Scott Rinker comes into this production with an impressive list of TV credits that include The Unit, Crossing Jordon, Enterprise, and several episodes of Ghost Whisperer. He plays Paul, probably the most normal guy in the bunch, which isn’t saying much. He is the character responsible for videotaping their game sessions all these years after his dream of becoming Ronald McJones, a Mexican fast food clown, was shattered after viewing some gay clown porn. He also has a self-imposed ban on swearing, which takes an ugly turn at the end of the movie.
Supporting the core cast of gaming geeks is an impressive line-up of Hollywood talent in a variety of off-the-wall cameo roles. When I say “impressive” I’m referring to the fact that the filmmakers were actually able to talk these people (or their agents) into appearing in this film.
We start off with a hilarious performance from John Heard (Home Alone, Battlestar Galactica) who plays Gordon’s dad. Mom is played by Beverly D'Angelo (also known as the mom in the Vacation movies). These two characters have a few great moments ranging from watching PPV porn on Gordon’s “Nelson”-equipped TV to attending a retirement party for one of Gordon’s DND characters.
William Katt, (Greatest American Hero) who has more than one hundred projects on his resume, turns in a brilliant performance as Reese’s boss and ex-RPG gamer who is now obsessed with the franchise mode in Madden Football. If only we all had bosses this cool. "The 'sucks' all on you."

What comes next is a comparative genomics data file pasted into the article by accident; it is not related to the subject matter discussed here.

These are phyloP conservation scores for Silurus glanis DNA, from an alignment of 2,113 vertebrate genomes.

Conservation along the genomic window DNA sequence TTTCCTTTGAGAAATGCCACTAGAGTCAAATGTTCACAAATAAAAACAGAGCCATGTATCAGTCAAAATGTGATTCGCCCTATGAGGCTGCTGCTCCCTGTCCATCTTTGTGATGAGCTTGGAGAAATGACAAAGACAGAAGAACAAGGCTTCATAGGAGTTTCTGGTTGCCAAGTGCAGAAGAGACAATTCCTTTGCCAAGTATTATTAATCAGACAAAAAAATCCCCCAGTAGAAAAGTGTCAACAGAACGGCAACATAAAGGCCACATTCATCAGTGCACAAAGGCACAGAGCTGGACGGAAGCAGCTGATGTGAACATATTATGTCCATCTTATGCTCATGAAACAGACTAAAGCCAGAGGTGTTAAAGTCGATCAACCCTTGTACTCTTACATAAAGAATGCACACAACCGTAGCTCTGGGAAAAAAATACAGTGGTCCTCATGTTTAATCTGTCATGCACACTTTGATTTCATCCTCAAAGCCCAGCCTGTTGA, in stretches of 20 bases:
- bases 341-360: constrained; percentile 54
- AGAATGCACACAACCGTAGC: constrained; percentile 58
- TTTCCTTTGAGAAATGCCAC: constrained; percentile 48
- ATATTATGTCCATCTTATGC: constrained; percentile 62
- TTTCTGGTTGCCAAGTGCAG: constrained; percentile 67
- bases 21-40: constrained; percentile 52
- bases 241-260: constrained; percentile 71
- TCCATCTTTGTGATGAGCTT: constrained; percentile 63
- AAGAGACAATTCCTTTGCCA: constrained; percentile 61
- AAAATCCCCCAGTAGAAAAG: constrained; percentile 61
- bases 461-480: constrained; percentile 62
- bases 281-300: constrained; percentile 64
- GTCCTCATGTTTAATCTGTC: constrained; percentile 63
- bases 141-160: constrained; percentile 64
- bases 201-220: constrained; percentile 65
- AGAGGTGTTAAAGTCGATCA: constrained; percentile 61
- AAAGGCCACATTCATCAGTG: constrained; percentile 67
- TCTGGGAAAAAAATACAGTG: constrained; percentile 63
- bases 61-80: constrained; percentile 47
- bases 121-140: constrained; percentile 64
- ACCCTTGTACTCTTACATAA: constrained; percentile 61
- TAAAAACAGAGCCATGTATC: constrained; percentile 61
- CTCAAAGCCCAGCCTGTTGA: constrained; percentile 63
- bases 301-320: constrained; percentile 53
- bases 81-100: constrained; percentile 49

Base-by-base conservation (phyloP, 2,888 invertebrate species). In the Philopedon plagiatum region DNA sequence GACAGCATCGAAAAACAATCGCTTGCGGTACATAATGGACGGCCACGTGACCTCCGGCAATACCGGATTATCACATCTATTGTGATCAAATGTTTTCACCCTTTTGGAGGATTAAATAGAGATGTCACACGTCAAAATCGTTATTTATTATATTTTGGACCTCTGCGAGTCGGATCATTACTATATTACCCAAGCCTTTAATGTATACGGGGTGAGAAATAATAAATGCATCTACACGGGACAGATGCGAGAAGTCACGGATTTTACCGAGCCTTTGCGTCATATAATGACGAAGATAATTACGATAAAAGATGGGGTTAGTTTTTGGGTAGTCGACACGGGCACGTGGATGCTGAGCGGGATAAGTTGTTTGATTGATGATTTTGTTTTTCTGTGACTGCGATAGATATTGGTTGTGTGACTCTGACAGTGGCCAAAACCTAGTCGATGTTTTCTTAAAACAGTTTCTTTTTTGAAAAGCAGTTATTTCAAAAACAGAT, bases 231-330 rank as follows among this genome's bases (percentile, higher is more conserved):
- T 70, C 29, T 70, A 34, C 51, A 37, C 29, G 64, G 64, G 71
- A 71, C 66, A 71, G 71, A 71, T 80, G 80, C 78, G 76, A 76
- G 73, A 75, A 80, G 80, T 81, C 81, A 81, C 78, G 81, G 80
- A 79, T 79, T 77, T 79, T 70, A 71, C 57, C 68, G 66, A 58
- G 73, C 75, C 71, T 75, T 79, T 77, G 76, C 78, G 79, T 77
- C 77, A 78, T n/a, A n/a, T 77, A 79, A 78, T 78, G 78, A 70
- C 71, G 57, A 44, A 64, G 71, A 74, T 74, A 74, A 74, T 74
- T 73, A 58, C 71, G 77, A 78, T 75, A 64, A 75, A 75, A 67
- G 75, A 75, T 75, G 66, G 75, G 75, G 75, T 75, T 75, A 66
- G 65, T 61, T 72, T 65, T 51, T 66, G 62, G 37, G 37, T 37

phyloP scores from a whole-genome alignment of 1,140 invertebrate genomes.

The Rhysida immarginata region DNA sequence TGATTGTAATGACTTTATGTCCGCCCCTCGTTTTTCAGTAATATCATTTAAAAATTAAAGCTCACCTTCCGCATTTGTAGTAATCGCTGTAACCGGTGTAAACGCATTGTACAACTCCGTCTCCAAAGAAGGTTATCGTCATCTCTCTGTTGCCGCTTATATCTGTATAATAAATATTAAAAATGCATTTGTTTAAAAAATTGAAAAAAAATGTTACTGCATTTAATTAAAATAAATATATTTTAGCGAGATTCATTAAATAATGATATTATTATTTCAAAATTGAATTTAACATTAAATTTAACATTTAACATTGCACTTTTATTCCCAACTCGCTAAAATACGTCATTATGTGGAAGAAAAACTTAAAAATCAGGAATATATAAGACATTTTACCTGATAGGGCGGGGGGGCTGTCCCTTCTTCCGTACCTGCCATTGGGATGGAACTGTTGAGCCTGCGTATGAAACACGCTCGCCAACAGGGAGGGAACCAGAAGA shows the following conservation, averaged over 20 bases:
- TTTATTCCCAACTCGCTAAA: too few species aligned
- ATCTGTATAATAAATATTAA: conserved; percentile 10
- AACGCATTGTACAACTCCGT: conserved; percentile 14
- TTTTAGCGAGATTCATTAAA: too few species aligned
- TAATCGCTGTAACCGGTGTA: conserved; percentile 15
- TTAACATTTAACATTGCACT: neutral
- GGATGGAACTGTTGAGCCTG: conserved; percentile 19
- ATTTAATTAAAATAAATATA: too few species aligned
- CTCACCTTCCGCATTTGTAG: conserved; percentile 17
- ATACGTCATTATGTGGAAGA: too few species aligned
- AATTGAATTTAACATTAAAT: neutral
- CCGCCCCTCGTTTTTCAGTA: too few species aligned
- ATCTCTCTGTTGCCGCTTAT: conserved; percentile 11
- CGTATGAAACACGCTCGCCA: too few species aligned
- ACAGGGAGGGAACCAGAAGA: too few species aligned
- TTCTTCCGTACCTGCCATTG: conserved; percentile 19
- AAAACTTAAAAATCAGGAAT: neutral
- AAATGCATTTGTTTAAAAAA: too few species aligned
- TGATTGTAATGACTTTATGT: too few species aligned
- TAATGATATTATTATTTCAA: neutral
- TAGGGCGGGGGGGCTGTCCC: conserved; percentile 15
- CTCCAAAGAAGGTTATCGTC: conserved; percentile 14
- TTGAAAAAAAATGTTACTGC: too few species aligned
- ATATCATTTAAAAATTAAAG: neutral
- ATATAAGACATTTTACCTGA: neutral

Kelly LeBrock, best known for her performance as fantasy-girl Lisa in Weird Science, is twenty years older but just as sexy as ever in her role as Angela’s mom who answers the door in mid-orgasm. Angela is played by the stunning Meredith Zealy (Comeliness: 17) who some might remember as Maggie in The Notebook. Don't even attempt a saving throw - you will be captivated by her charm every second she is on the screen.
All of these actors turn in dynamic performances that make you wonder if there was even a script. Everything just seems to flow naturally and is very believable. If you didn’t recognize some of the bigger Hollywood talent you’d actually think these were the real parents, friends, and coworkers of these gamers.
The flow of the movie is pretty random at times with flashbacks that defy the “mocumentary” concept, but serve as a much-needed foundation for the characters. There are a few “Adam Sandler” gross-out moments that will certainly stand out including a Something About Mary-inspired scene where Fernando (dressed in goggles and raincoat) is collecting horse semen in a bucket, and a disturbing moment where Reese gets to “second base” with a “real” girl that should not be watched by anyone who is lactose intolerant.
The DVD has a few bonus features that include several deleted scenes, two feature-length commentary tracks with assorted cast and crew, as well as interviews with cast members about their experience with the movie and their favorite scene(s). Commentary #1 is hysterical with most of the primary cast as well as Chris Folino injecting humorous anecdotes about the shoot. Perhaps it was just watching the movie three times in a 24 period, but I didn’t have nearly as much fun with the second commentary track. Maybe I’ll try again later.
While Game Chronicles typically doesn’t review movies, I feel somewhat compelled to score this film in some fashion, so why not use our game criteria slightly tweaked for a DVD.